Last modified on December 13, 2022, at 03:58

Essay:The Invisible Hand of Marriage

The invisible hand of marriage is an unseen force of productivity that results from the marriage of a man and woman.[1]

The invisible hand of marriage is more powerful and influential than the "invisible hand" identified by Adam Smith in economics. Indeed, the source of productivity from Smith's invisible hand has been erroneously attributed to purely economic considerations, without properly factoring in the productive force of marriage. Self-interest and greed are not the primary driving forces of the invisible hand, but marriage is. Much of the sociological explanation can be found within the well-grounded academic Preference theory.

Key elements of the invisible hand of marriage include:

  • the powerful incentive to work for the benefit of someone else who needs your efforts, such as a spouse or child
  • the motivation to work for a future that will likely extend beyond one's own life
  • the checks and balances against unproductive activity, anxiety, depression and addiction, from the very different perspectives of a man and a woman
  • the insights and wisdom that result from complementary outlooks by a man and woman in marriage
  • the pushing and prodding, analogous to what a supervisor, coach or sergeant does, that encourages and compels people in marriage to achieve their best
  • a division of labor that enables each spouse to work on what he or she does best
  • the ability to raise and educate children better by utilizing both the male and female perspectives and experiences on life
  • the ability to raise children with the combined wisdom of a male and a female
  • a solid God-like relationship of love such that each partner desires one another to make it to the finish line, Heaven.
  • reducing the impact of health difficulties by providing care.
  • maintaining relationship stability and monogamy with a public declaration of fidelity.


Just as the economy is worse off without the invisible hand identified by Adam Smith, nearly everyone is worse off when they lose the benefit of the invisible hand of marriage. Anxiety, depression, addiction and other unproductive activity begin to dominate the person who rejects or ignores the invisible hand of marriage.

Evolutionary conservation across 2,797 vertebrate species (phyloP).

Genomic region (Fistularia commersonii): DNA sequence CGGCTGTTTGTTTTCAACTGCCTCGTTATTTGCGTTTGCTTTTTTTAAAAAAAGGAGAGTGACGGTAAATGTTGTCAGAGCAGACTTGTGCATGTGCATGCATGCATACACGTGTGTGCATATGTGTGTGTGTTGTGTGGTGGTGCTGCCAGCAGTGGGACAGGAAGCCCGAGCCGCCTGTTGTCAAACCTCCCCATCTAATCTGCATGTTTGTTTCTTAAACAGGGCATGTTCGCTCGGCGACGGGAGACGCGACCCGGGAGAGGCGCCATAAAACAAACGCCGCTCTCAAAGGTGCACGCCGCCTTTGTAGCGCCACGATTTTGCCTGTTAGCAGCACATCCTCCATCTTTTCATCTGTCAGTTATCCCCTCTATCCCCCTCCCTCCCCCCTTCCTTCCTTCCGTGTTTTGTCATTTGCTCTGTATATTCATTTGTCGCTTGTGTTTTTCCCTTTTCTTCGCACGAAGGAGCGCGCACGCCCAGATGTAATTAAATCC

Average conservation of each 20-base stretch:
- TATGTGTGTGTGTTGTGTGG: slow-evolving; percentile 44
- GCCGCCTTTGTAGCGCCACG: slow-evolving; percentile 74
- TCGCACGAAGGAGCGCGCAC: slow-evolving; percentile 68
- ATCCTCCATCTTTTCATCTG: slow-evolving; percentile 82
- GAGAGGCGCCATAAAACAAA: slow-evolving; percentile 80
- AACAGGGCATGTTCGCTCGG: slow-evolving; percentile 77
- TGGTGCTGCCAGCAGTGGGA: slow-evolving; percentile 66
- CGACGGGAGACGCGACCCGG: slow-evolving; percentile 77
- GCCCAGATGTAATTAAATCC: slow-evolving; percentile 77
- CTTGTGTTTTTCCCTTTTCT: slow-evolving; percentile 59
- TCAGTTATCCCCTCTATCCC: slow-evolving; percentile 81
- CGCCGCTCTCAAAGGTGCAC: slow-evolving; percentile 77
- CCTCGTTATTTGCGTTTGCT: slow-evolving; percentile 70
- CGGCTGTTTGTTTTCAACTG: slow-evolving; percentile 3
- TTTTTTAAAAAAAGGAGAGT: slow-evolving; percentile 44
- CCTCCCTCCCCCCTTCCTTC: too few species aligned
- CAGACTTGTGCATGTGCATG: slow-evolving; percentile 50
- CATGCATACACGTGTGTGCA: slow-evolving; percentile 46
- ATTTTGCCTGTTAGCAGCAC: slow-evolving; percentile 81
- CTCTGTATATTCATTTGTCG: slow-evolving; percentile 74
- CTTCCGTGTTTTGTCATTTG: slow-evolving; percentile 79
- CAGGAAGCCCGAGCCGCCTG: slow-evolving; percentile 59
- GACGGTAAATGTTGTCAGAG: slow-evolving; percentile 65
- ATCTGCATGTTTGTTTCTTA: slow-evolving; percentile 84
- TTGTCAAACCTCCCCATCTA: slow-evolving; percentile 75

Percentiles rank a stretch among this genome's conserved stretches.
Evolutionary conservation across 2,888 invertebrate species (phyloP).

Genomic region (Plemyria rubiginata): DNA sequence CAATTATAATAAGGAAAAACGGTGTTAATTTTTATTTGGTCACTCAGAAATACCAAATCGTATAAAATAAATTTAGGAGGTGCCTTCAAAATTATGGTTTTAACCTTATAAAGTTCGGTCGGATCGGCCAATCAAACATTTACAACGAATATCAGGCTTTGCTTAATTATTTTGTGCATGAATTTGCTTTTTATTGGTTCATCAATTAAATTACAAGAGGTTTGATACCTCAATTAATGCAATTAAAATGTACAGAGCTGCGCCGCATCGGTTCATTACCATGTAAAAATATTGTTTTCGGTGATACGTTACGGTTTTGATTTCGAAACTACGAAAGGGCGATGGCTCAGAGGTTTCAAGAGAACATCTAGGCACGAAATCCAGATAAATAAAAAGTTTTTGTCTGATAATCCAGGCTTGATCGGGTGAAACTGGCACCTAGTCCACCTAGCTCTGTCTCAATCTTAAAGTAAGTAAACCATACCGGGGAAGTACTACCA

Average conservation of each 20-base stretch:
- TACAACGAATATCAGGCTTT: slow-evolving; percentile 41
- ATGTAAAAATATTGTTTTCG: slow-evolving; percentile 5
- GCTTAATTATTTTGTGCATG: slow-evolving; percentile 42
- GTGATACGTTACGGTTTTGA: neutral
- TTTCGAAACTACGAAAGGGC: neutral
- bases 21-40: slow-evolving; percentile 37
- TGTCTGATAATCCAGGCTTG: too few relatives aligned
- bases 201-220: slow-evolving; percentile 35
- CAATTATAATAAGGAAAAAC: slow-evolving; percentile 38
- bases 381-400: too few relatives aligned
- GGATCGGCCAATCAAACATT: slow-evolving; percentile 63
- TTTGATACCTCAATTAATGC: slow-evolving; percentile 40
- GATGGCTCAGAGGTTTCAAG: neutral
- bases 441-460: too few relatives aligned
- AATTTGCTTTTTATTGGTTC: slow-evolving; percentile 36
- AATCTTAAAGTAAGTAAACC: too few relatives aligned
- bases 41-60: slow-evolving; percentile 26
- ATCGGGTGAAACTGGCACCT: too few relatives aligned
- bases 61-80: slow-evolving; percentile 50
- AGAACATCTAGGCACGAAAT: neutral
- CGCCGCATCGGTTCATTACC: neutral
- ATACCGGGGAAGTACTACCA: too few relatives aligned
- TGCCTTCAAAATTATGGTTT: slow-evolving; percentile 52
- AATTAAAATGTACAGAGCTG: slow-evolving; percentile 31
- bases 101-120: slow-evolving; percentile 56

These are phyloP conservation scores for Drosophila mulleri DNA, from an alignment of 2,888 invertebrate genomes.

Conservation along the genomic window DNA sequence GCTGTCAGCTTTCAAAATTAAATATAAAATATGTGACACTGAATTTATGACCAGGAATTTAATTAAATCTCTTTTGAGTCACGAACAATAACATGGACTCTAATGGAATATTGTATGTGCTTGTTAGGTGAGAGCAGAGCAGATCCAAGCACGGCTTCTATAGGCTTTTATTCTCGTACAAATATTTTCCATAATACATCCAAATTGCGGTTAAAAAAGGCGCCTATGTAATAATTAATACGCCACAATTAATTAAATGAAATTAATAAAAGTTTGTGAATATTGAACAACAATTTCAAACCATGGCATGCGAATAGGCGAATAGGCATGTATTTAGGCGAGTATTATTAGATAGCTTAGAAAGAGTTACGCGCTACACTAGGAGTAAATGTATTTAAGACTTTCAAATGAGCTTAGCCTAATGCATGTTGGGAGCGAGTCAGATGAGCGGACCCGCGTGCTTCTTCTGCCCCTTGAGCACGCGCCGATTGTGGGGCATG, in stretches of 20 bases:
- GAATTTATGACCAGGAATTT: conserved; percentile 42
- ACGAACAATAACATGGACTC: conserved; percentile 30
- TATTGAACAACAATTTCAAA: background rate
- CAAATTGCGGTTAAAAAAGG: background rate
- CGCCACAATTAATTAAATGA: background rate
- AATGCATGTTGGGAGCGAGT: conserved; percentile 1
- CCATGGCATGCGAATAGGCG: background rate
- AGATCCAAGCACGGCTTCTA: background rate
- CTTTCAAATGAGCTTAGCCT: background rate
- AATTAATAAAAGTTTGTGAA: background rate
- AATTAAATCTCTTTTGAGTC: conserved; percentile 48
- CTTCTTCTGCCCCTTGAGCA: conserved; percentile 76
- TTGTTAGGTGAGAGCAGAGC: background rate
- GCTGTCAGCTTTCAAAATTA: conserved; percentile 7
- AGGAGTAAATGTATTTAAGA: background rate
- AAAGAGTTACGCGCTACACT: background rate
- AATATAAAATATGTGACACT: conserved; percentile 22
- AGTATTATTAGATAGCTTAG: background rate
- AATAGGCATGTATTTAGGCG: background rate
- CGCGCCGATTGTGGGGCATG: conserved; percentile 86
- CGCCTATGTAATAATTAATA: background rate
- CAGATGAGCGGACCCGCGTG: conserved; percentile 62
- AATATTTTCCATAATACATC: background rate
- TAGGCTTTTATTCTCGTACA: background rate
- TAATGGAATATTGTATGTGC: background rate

"Married people are generally healthier than unmarried people, as measured by numerous health outcomes. ... These studies find, for example, that marriage improves certain mental health outcomes, reduces the use of some high-cost health services (such as nursing home care), and increases the likelihood of having health insurance coverage. In addition, an emerging literature suggests that growing up with married parents is associated with better health as an adult. Marriage has mixed effects on health behaviors — leading to healthier behaviors in some cases (reduced heavy drinking) and less healthy behaviors in others (weight gain)."[2]

Same-sex marriage

There is no invisible hand of marriage if those purporting to be married are of the same gender. Virtually none of the above elements exist in a same-sex "marriage". Same-sex "marriage" is a recipe for unproductive activity, anxiety, depression and addiction, and lacks the enormously beneficial checks and balances provided by a true marriage.

See also:

See also

External links


  1. This concept was first discovered and developed on Conservapedia. When this entry was generated here, a Google search on "invisible hand of marriage" did not find a single reference on the Internet: "No results found for 'invisible hand of marriage.'"